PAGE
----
Recently issued is a book Elvis, Lennon & JFK by David Chisnell. This is what the publisher says about it:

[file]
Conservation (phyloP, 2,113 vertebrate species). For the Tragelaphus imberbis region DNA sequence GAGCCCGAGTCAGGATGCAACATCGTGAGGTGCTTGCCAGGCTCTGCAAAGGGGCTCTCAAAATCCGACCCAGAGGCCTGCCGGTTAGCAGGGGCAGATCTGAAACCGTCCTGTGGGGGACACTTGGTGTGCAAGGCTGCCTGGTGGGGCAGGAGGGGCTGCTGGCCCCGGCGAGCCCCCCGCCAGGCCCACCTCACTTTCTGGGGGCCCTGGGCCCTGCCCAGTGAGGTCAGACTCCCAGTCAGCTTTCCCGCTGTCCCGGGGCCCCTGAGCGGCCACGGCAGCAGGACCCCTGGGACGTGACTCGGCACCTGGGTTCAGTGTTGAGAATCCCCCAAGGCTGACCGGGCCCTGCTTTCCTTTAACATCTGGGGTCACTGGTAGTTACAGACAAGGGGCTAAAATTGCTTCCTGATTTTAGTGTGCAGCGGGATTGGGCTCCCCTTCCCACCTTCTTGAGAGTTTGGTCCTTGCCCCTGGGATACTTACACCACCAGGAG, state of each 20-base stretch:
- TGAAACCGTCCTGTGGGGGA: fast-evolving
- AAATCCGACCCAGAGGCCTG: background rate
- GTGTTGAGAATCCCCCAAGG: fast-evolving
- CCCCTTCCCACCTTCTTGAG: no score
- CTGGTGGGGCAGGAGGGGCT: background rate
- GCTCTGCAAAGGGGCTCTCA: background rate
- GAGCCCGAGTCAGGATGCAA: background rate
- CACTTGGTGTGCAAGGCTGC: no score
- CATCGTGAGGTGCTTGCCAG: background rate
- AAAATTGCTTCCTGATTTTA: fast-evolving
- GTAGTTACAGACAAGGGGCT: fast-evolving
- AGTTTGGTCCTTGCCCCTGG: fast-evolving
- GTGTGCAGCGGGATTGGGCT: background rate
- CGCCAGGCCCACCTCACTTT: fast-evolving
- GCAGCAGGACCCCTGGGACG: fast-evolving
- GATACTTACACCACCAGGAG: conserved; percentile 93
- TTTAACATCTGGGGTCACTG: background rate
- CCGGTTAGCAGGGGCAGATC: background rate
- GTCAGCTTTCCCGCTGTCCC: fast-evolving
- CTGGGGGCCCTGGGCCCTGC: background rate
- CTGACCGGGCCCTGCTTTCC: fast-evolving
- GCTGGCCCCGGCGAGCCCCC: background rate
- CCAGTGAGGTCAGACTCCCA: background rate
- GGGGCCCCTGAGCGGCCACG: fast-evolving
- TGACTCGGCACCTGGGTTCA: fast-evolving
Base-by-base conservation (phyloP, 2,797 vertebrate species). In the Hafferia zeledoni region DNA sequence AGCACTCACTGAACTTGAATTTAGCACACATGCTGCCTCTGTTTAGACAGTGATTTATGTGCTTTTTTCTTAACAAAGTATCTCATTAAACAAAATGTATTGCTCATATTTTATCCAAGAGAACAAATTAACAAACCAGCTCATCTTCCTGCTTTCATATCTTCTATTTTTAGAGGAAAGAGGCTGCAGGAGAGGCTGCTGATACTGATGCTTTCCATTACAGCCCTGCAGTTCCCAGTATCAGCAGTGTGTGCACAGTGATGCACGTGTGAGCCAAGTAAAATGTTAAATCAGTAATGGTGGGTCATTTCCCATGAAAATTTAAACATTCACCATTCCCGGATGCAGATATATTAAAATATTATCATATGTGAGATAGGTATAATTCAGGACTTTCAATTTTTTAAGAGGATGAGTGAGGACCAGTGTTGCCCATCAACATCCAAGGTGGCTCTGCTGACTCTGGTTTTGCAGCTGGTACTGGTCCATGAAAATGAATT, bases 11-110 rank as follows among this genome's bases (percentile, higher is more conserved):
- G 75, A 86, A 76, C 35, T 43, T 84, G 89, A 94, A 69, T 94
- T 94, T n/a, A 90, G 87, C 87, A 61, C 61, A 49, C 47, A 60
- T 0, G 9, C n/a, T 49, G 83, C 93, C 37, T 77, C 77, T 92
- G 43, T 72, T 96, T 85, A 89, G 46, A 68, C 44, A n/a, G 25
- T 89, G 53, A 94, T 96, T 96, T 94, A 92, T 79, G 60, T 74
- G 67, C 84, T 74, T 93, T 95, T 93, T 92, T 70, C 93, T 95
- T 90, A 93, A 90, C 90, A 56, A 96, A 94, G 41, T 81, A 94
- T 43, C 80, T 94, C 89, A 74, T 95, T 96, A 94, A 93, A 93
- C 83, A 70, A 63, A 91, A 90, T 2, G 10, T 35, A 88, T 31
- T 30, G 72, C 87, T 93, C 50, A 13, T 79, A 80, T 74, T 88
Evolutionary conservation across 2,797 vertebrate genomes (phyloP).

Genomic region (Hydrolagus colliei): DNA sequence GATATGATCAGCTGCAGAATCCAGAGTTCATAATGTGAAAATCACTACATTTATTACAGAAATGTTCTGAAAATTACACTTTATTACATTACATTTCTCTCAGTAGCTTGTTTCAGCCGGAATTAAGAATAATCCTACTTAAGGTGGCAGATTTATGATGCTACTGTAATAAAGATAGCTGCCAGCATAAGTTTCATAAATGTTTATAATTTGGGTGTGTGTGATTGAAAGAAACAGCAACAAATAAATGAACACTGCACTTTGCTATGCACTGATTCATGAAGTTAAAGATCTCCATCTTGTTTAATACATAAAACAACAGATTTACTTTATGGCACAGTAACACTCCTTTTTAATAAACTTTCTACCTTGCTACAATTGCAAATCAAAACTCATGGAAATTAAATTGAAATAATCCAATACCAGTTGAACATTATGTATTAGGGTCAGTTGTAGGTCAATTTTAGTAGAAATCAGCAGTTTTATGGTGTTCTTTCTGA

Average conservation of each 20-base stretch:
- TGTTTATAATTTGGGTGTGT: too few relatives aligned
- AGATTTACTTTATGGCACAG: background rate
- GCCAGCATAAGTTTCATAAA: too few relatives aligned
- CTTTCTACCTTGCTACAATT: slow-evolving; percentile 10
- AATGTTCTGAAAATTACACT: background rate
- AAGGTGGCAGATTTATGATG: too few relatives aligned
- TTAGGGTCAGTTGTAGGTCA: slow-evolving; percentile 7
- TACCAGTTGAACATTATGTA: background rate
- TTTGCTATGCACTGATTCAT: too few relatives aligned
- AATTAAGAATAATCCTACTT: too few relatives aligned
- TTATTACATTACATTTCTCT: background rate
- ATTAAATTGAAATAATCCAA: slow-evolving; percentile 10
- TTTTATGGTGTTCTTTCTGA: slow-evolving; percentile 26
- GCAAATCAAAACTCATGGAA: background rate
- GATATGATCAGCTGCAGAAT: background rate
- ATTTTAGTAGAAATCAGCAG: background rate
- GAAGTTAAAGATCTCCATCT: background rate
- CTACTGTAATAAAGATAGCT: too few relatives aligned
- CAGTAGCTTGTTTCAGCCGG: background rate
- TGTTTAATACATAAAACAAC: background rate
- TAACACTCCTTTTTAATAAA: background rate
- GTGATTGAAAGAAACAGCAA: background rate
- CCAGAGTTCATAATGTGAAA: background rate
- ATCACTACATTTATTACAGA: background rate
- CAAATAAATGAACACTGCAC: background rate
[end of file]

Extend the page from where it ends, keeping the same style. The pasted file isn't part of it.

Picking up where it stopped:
Elvis, Lennon & JFK is set on the evening of John Lennon's assassination in New York, 1980. Having been shot dead John finds himself in a strange room with only JFK and Elvis for company. Both try to convince him he is dead but John prefers to believe he's in the middle of some great Acid trip. Finally they succeed and John discovers that he has joined a very exclusive club. Membership requirements are that millions of people will forever remember where they were when they first heard of your death. There are only the three members. From there onwards the trio engage in a battle of one-upmanship, each trying to prove he was more important than the other two whilst alive and that, in death, he has left the greatest legacy. All three have valid claims and the reader is pretty much left to make up his or her own mind on the 'winner'. A monitor in the room allows the trio to watch events as they happen on Earth. This has allowed both Elvis and JFK to keep up to date with all that has happened since their respective deaths. Over the years JFK has become something of a Beatles fan but, unfortunately for John, seems to only like the songs written by Paul McCartney. He has also discovered who was responsible for his death and drops clues to the other two. Elvis has kept constant tabs on both Priscilla and Lisa Marie and provokes many tear-jerking moments as he reflects on how they've carried on without him. The book is never far away from moments of humour, anger, incrimination and accusation. JFK belittles John's peace protests and draws John's condemnation of the Vietnam War. John also attacks JFK for America's late entry into WW2 but JFK retaliates with the news that his brother, Joe Junior, died in the war fighting to help the British. Elvis recalls John's remarks after he was found dead and also surprises JFK by informing him that he wasn't the only one to dabble with Marilyn Monroe. Sinatra, McCartney, Yoko, Bobby Kennedy, LBJ, Nixon and many others figure prominently as the three pour out their memories. But it is when they reflect on their own lives that the book becomes most revealing. JFK finally realises that he was always his father's second choice to Joe Junior, Elvis admits that it was the hunger he endured when his father was in prison and he and his mother were virtually homeless that drove him to his eating disorder, and John discovers that it was the death of his mother that shaped his career and drew him so close to Yoko. All three are desperate to escape from the room but when they discover that they will be able to leave when people no longer remember them all three become desperate to stay. Being first out will mean you were the least important. There is enormous humour and heartache in the book. Many of the stories will already be known to the reader but, as with all autobiographies, they gain more clarity and confirmation when told through the words of the trio themselves. Elvis, Lennon & JFK will become the autobiography none of them got the chance to write before they died.